Surely, among the most prevalent reactions about war is the heart-wrenching realization that it is the innocent non-combatants who most suffer.
This sense of shared empathy is reinforced by firsthand reports by individuals who often, at great personal risk, bring back moving accounts of the conflicts' awesome consequences.
The objective of most of these reports is to marshal collective efforts to bring aid and relief to the victims of the war. These brave and dedicated individuals deserve praise.
Some who share the experience bring back reports primarily to promote their private agenda and/or personal ideology.
But there are a few whose obvious goal is to flaunt their hostility toward one of the war participants and hence negate their accounts' credibility.
Such a report appeared on the Nov. 20 op-ed page of The News, the very title of which -- "Sanctions are devastating Iraqi society" -- is not merely misleading but demonstrably false.
The sanctions were applied by the victorious allies as part of the cease-fire agreement that ended the gulf war. The purpose of the sanctions was to compel the Iraqi government to destroy the remaining weapons of mass destruction and assure that none would be built in the future. But the Iraqi government has refused to fulfill those provisions.
Consequently, the destruction and suffering George Capaccio witnessed was not caused by the United States and the United Nations but by the devastation caused by the war, which occurred after Iraq invaded Kuwait.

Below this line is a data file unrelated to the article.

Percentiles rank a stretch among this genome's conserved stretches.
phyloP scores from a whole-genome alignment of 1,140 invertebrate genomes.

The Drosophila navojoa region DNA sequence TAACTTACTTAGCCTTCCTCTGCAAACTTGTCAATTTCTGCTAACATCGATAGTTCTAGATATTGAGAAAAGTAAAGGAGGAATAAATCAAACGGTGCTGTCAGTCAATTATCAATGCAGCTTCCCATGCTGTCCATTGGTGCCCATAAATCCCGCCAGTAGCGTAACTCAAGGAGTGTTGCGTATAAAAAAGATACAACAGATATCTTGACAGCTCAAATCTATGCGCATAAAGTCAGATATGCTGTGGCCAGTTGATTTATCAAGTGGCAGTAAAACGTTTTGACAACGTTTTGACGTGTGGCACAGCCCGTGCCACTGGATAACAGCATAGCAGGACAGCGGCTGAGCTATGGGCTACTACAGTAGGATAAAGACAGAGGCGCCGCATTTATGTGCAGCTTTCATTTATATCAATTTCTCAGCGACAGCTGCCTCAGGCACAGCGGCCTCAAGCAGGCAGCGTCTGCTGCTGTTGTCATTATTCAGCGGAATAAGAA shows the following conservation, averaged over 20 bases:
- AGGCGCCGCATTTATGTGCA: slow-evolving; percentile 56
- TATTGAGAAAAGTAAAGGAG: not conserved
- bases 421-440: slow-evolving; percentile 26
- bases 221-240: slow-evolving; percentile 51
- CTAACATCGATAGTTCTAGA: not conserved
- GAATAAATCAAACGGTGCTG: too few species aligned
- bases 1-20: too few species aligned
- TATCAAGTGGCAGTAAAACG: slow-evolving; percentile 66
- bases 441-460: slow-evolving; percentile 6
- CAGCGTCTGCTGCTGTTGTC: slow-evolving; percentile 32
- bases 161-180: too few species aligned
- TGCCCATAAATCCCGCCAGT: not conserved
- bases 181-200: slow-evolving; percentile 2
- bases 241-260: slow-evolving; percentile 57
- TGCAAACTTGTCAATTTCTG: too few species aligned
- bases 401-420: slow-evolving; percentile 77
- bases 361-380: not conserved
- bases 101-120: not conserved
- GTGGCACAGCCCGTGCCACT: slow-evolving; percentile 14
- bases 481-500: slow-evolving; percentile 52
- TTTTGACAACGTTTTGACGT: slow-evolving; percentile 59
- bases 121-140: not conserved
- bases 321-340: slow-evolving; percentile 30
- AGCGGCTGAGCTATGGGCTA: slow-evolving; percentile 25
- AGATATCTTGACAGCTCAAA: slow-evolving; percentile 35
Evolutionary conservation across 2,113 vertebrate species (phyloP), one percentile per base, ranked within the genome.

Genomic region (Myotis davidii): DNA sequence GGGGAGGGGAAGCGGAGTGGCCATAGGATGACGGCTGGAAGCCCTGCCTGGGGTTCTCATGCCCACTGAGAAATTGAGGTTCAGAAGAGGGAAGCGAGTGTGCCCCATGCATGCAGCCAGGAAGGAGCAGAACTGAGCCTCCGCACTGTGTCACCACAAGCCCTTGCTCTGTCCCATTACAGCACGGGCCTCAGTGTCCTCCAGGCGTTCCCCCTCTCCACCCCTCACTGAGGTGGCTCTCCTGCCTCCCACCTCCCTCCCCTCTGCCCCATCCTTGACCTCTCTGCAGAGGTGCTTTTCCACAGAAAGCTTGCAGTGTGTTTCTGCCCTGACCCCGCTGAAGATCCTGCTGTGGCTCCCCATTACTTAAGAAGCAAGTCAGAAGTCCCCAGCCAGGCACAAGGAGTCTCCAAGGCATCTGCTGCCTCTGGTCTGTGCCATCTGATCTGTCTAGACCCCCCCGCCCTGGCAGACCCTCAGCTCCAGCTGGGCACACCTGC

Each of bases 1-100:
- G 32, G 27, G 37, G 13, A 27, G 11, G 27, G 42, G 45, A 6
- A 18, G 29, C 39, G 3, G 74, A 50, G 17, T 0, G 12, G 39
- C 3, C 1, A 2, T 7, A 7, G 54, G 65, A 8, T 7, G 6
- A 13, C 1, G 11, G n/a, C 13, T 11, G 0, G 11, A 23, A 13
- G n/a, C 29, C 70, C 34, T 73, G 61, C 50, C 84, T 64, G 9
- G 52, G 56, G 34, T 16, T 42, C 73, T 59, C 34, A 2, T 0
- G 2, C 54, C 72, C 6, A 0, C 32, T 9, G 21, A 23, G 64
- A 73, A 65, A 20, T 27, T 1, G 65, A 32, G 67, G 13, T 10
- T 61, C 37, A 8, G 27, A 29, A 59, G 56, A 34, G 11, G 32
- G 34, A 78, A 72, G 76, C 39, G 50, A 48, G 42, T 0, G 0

I use the term Iraqi government rather than Saddam Hussein to dispel the myth that one man can plan and execute elaborate policies by which millions of people were exterminated in concentration camps in Germany in the 1930s and '40s and even larger numbers in the gulags of the now defunct USSR, or the current policies of a brutal regime in Iraq that has killed thousands of its own people.
The article goes on to "document" the writer's thesis with a series of specific falsehoods:
That there have never been accounts of Iraqi hospitals on our evening news.
That the sanctions have claimed the lives of more than 1 million Iraqis.
That it is the United States and United Nations that are wielding weapons of mass destruction.
Capaccio had the opportunity to bring a measure of saving grace to his flawed report each time he was asked those two key questions by Iraqis: "Why is your government doing this to us?" and "When will it stop?"
How unfortunate that he chose to respond with such unbelievable naivete and total disregard for the truth.
EUGENE J. COVELLI Lackawanna